Before we left the attic there was another spirit identified - someone who was described by Bety as being from a more puritan time. I mentioned that the home was built in 1770 and Steve suggested that it could be a spirit who was attached to the area more than the home, which seemed to make sense, but the issue came up again a few minutes later after we left the attic and were standing in what I refer to as Sarah Ripley’s room on the second floor. Whether or not it was actually the room where she slept, it is in this room where her portrait is hung over the fireplace and where the cradle that she rocked so many babies in and other personal items of Sarah’s are on display. In this room Bety began to pick up on a name that sounded to her at first like Rush or Rusha and as she continued to connect she said the name “Jerusha”. At the time I had no idea who she might be referring to, but the next day I searched through the Emerson/Ripley family tree and I found the name Jerusha there, not once but three times. The first was a Jerusha (Bradford) Gay (1699-1783) who was a great-great aunt of Sarah (Alden Bradford) Ripley’s; the second was Jerusha’s daughter, Jerusha Gay (1734-1812); and the other was Sarah Ripley’s aunt, Jerusha (Bradford) Weston (1770-1833). The Jerusha who was still there at the Manse could have been any one of those women but might more likely have been Jerusha (Bradford) Gay whose lifetime stretches back closer to puritan times.
Also, while standing in Sarah Ripley’s room on the second floor, Michelle mentioned the name Frances. I could not recall any Frances who lived at the Manse at that time, but later I found a woman named Frances Ames Randall (1866-1968) pictured in an 1882 photograph of the Ripley family that was taken in the yard in front of the Manse. She is the daughter of James W. Ames, who was son of Margaret (Bradford) Ames, a sister of Sarah (Alden Bradford) Ripley. There are fourteen members of the Ripley family in that photo, including those with the surnames of Ames, Simmons and Thayer. When I look at it closely I get the sense that many who are in that photo are still present at the Manse today. The team seemed to confirm that Frances Randall was one, and I had suspected perhaps Sophia Ripley Thayer or her sister, Elizabeth Ripley, who had lived in the Manse for many years, were also there but neither of their portraits that hang in the Manse elicited a reaction from the group members. Neither did the portrait of Sarah Ripley herself that hangs on the wall of her room, but the portrait of Theodora Thayer, that hangs in the room adjacent to Sarah Ripley’s room did get their attention.
Theodora W. Thayer was one of three children of Sophia Ripley (daughter of Samuel and Sarah Ripley) and James B. Thayer, who was a prominent legal scholar and Dean at Harvard College. I first encountered the spirit of Theodora on a visit to the Manse in the summer of 2009 when a friend and I were taking a tour of the house. As we stepped into Sarah Ripley’s room I immediately sensed a spiritual presence and I saw two images, one of a man in a minister’s robe standing near Rev. Ripley’s desk that is in that room and the other was an older woman, who was wearing a white or light colored dress. I was not then and am still not sure who I saw (perhaps it was the same woman in white that Steve had mentioned seeing), but when I walked into the adjacent room, a room that was once used as a nursery, I immediately sensed the presence of another female spirit in that room, and when I saw the portrait of Theodora on the wall there I felt certain it was her.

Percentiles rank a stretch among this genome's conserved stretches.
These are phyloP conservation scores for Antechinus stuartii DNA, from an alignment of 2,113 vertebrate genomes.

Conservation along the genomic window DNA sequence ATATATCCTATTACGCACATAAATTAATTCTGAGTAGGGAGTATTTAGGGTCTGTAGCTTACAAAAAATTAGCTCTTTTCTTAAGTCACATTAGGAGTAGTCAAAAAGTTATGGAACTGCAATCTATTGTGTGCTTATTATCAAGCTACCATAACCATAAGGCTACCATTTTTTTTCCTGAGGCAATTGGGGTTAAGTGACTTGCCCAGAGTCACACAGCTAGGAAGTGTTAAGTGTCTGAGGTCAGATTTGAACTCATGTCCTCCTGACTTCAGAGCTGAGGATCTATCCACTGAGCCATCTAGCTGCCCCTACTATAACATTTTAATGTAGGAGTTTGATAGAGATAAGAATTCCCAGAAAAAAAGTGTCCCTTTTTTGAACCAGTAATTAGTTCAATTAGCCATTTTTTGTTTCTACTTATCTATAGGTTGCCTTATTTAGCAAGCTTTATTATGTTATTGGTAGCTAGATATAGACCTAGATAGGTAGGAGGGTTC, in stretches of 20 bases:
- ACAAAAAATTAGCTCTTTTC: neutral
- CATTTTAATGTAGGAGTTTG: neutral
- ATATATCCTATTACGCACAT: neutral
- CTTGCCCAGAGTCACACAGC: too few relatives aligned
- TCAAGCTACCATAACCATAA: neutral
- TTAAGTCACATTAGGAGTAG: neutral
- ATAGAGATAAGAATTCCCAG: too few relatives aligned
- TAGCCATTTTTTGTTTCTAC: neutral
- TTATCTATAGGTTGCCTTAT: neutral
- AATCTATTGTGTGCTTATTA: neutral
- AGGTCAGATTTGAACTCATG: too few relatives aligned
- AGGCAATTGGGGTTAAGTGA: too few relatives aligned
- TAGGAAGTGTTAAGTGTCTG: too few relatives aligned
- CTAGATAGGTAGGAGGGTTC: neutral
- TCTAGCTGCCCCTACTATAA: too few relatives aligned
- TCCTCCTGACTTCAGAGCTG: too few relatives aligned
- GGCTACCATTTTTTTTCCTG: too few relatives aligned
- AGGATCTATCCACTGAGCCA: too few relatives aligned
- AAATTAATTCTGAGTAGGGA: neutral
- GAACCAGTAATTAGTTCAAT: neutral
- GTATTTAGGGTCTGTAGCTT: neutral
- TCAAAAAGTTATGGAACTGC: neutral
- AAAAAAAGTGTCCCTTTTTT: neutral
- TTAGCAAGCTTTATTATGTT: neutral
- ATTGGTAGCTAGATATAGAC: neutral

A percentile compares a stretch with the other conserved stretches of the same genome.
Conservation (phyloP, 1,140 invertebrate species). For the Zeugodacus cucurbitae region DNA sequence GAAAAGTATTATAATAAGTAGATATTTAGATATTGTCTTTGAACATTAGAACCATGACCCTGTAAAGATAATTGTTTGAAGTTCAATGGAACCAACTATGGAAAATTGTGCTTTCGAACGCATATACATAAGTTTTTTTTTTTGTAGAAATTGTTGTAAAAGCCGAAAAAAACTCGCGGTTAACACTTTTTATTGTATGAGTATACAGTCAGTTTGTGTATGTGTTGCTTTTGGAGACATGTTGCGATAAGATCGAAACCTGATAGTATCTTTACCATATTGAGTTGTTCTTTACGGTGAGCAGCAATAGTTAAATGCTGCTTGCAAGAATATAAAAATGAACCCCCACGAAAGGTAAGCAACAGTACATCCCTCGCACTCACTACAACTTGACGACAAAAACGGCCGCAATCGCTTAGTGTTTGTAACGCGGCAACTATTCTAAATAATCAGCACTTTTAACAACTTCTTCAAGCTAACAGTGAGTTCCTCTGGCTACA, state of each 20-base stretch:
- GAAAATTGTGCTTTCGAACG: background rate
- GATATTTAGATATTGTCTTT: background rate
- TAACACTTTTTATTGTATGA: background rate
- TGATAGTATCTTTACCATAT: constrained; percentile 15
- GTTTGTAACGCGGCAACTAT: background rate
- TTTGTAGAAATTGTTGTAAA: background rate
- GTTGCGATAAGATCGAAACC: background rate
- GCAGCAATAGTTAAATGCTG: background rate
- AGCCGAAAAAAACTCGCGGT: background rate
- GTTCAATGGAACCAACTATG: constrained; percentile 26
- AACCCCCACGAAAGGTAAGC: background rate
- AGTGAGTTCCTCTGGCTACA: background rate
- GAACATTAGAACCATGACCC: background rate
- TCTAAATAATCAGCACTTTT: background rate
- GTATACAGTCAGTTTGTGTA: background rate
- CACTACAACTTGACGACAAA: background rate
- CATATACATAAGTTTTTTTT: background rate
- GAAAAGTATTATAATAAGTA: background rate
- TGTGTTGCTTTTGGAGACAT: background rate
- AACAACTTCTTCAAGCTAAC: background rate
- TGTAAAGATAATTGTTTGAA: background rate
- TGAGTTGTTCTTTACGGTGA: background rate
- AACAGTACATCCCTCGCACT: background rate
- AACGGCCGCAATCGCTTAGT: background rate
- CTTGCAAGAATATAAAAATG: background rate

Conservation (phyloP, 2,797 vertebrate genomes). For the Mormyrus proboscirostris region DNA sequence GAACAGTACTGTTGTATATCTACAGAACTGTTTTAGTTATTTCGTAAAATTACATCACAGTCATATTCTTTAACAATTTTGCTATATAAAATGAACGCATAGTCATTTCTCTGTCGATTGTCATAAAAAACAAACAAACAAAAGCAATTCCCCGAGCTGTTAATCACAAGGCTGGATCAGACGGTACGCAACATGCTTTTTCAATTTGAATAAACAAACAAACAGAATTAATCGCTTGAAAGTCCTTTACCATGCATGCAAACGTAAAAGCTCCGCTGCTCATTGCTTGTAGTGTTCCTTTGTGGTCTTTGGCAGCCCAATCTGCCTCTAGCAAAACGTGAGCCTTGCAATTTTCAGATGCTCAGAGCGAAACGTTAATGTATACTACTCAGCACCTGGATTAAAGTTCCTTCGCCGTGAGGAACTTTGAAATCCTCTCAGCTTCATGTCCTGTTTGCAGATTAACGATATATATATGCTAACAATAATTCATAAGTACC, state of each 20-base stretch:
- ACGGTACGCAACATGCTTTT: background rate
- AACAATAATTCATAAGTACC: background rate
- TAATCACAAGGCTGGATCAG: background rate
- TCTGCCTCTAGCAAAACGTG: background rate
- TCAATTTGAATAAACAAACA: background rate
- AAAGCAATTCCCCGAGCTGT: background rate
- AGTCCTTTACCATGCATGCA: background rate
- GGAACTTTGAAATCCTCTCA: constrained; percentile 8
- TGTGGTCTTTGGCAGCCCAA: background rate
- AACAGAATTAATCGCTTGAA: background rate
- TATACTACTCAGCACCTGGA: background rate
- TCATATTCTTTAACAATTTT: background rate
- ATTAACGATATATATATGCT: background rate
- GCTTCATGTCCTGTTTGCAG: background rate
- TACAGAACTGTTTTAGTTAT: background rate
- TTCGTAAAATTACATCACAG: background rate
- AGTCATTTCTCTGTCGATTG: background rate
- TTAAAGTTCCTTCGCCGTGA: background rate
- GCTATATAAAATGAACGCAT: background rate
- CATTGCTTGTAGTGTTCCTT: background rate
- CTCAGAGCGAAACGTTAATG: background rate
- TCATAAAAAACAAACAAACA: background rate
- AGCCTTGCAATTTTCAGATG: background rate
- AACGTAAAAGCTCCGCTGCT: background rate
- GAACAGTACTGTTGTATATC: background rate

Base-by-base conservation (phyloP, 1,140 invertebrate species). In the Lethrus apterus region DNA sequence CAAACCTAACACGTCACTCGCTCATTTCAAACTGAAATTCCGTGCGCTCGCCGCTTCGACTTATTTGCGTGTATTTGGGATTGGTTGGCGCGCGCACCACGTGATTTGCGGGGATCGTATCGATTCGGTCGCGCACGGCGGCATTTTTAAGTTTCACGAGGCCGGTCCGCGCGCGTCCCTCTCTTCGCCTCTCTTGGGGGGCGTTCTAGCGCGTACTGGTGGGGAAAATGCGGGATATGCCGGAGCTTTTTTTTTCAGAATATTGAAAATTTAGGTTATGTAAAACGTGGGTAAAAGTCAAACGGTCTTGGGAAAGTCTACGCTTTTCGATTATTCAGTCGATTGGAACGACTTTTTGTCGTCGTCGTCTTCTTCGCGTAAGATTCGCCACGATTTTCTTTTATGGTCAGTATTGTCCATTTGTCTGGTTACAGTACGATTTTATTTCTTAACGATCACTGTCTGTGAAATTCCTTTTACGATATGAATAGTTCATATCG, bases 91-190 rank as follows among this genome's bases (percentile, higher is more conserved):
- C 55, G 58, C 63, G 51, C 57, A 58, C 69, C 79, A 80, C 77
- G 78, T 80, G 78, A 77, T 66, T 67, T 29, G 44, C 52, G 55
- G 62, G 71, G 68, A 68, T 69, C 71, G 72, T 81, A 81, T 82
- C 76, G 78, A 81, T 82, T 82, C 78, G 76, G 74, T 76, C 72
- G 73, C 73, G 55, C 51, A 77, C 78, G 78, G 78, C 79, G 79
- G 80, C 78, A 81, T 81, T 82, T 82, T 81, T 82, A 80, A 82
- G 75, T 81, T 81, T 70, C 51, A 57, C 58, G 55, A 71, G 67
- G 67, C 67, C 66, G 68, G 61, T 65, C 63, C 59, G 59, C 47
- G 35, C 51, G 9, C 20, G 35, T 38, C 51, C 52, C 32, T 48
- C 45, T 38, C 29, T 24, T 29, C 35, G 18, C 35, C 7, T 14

I knew nothing about Theodora Thayer or the Thayer family at that time, but Tom had told me that Theodora was an artist, who was thought to be a lesbian and that she had committed suicide while in her 30s. I returned to the Manse a few weeks later, after doing some research and learning that in fact Theodora had been a successful artist, famous for her work on miniature paintings, and that at the turn of the 20th century she had lived in the Carnegie Towers in New York City, that had been the home to many artists, and it was in August 1905 when she died.
I was allowed to spend a few minutes alone in Sarah Ripley’s room on that visit and also the nursery where I felt I made a brief connection with Theodora. What she conveyed to me was that she was there in the house seeking a mother’s energy. It was not clear to me whether it was her own mother she sought out, her grandmother, or just the maternal energies in general that were so strong in the house, but after that visit I was convinced that Theodora was in fact one of the entities who was haunting there. I also felt that Theodora’s spirit had come home with me that night and I had spent some time over the next few days encouraging her to work through whatever it was that was holding her back so she would be free to move on. After a few days she seemed to go and my hope was that she had heeded my advice and crossed over, but evidently she had simply returned to the Manse.